Big data is in the news with the latest Facebook data mining scandals. With concerns about privacy online, how are restaurants using data to get information on their customers?
Restaurants started using data to keep track of a customer's experience in an establishment. Author Damian Mogavero wrote about how data collection can help restaurants run more efficiently to serve customers.
"How many times have you gone into a restaurant and you’re like, ‘Oh my gosh, I can’t find the server. I want to pay for the check,’ or, ‘I need to order another drink?’ All those things are actually buried in the data.
And the data actually can help the restaurateur really understand what the strengths and weaknesses of a server (are) so they can provide that training, so they can provide a consistent guest experience,” said Mogavero.
Restaurants use data similar to how baseball depends on stats.“It really is like ‘Moneyball’ for restaurants," said Mogavero. “And it’s like a baseball card. So on a baseball card, you would have runs batted in, on-base percentage. But in the service scorecard, it has things like, how many times have you sold an appetizer, what the table turn time is.”
Many restaurants also use apps like OpenTable to learn about customer practices. The app was originally started to help diners make reservations at their favorite restaurants. However, restaurants use the data that customers enter to determine what times of day customers go to restaurants to dine and how frequently they eat in establishments.
Through OpenTable's GuestCenter, restaurants can infer what their customers want by analyzing guest profiles. Through GuestCenter, restaurants can learn which diners are repeat visitors and how far in advance they make reservations. With that data, restaurants can cater to customers' needs and increase their profits.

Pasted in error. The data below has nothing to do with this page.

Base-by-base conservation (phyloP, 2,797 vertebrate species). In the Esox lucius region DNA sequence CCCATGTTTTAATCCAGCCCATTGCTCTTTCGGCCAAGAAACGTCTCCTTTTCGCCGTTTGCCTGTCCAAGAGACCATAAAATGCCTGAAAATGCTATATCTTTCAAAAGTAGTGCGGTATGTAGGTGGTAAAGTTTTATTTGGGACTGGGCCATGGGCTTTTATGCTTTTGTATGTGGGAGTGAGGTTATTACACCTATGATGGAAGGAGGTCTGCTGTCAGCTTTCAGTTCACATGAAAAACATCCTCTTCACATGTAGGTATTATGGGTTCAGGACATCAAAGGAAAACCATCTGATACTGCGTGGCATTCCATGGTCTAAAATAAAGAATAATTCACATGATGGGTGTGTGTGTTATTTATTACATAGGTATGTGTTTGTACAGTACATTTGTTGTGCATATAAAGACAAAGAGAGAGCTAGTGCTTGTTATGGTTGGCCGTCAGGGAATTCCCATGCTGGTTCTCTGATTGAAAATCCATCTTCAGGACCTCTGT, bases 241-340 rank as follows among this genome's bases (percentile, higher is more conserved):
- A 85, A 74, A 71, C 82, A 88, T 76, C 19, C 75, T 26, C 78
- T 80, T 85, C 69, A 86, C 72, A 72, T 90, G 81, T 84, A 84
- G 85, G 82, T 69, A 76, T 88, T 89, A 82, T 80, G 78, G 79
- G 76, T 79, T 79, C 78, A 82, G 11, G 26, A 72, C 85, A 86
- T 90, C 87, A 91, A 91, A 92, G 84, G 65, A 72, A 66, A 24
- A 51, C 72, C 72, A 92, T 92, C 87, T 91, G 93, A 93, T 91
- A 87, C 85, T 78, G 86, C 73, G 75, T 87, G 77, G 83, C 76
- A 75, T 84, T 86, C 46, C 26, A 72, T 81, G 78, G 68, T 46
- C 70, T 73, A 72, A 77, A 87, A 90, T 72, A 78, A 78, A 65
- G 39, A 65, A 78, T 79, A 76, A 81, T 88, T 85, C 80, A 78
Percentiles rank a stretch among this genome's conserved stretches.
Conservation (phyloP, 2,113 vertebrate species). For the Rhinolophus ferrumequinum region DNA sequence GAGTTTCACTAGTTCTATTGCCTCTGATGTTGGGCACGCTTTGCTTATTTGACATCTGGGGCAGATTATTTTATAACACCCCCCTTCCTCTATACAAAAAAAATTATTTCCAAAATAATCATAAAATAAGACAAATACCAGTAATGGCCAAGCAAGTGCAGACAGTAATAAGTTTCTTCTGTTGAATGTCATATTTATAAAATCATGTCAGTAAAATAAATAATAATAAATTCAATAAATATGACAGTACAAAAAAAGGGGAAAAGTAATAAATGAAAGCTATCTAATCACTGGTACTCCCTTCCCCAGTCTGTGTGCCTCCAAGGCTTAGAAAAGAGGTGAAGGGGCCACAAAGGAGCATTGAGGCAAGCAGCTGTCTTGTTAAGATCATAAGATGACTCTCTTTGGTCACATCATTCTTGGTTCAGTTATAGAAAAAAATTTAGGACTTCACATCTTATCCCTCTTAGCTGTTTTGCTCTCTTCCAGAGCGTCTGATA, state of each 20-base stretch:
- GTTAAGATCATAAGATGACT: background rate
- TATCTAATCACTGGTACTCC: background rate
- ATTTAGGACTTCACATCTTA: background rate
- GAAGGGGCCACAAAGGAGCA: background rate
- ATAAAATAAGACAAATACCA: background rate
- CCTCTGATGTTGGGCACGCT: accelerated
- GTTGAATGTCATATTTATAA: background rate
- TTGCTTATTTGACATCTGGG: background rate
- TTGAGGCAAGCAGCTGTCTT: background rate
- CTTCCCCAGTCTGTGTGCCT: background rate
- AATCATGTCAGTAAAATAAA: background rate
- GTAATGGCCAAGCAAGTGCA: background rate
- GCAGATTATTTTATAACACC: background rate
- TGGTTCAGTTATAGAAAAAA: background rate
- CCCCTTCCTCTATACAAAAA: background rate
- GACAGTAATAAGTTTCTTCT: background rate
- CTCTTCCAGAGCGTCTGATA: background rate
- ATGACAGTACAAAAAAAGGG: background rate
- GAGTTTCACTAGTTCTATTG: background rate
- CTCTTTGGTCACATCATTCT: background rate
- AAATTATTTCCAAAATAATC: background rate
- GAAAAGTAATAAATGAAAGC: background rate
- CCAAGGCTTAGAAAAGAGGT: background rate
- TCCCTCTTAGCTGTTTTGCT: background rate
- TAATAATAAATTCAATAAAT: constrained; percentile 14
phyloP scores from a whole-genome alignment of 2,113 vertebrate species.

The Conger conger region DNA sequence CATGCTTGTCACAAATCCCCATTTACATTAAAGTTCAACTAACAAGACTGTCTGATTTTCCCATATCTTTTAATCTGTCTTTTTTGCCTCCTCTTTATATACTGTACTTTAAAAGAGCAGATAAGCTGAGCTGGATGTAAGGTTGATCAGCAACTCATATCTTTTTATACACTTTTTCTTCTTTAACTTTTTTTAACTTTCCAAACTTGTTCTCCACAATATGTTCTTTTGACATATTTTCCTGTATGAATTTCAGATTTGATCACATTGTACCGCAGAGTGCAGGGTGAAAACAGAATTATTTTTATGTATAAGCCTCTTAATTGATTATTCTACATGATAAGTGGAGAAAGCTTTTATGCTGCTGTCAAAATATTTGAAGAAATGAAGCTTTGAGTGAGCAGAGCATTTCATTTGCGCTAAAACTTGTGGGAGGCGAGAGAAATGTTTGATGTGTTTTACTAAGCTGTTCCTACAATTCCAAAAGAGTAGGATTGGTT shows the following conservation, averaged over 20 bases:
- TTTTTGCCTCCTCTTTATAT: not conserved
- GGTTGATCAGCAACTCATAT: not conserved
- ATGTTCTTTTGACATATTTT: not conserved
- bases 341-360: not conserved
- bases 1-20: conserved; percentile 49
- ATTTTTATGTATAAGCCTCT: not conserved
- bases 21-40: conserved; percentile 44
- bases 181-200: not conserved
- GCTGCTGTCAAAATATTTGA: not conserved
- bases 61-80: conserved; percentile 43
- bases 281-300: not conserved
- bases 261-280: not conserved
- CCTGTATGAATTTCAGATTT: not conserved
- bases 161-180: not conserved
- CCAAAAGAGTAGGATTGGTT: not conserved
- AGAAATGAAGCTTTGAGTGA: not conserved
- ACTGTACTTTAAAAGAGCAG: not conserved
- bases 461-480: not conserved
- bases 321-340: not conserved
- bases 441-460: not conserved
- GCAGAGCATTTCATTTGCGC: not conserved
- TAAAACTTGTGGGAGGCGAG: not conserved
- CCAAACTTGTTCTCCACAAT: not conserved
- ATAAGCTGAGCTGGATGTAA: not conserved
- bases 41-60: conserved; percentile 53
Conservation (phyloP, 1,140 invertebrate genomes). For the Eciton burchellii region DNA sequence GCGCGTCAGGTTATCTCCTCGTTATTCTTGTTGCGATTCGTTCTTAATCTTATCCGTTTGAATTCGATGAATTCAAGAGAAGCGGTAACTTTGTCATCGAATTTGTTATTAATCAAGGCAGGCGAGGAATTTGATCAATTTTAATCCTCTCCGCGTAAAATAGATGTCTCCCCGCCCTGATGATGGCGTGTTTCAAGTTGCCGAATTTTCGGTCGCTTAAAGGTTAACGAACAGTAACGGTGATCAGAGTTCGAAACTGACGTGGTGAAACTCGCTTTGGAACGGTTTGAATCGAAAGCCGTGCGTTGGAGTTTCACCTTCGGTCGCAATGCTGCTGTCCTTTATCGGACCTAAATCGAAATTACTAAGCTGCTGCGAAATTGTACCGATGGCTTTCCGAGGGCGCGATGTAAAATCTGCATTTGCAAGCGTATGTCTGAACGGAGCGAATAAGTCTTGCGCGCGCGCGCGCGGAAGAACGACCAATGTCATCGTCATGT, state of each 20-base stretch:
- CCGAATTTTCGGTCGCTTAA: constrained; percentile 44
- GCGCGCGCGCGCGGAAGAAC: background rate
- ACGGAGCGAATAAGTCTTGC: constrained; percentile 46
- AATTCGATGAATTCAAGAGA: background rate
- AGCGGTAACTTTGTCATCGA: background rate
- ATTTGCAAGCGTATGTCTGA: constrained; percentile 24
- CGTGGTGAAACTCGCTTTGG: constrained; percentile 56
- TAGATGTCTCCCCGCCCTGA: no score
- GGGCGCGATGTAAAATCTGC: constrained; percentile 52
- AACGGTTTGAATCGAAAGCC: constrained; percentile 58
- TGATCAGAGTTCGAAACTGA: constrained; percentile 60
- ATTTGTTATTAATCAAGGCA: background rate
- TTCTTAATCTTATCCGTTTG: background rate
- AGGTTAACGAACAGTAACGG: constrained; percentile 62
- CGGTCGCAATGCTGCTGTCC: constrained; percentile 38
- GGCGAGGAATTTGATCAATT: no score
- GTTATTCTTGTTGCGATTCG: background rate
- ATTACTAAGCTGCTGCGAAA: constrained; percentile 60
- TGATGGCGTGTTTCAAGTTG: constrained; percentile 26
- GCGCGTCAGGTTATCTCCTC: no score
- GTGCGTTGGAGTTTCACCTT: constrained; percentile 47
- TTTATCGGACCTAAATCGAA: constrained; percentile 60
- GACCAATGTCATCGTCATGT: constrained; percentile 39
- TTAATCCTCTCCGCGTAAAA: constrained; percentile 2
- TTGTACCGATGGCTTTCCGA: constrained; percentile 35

Though data can be used to help find customers, big data can be misused as well to hurt restaurants. A recent scandal erupted in Chicago when it was discovered that an employee at OpenTable was making fake reservations with the rival app Reserve. The action was clearly a revenge against restaurants that use OpenTable. As a result, there were hundreds of no-shows at restaurants like Boeufhaus. Manager Jamie Enskat said the manipulation of data cost dozens of restaurants much-needed business.
"Without blowing anything out of proportion, it's a big deal to us,"said Enskat. "We're a small restaurant — there are 36 seats and only five tables that can accommodate a group of four. Empty seats in a restaurant our size have a very real impact on every employee."
Big data is fact of life in the restaurant industry. However, the data used to keep track of customers' habits can lead to a breach of trust if the information ends up in the wrong hands. Restaurants must make sure that analytics and data don't come before a restaurant's integrity and a customer's privacy.
Photo by Nick Hillier on Unsplash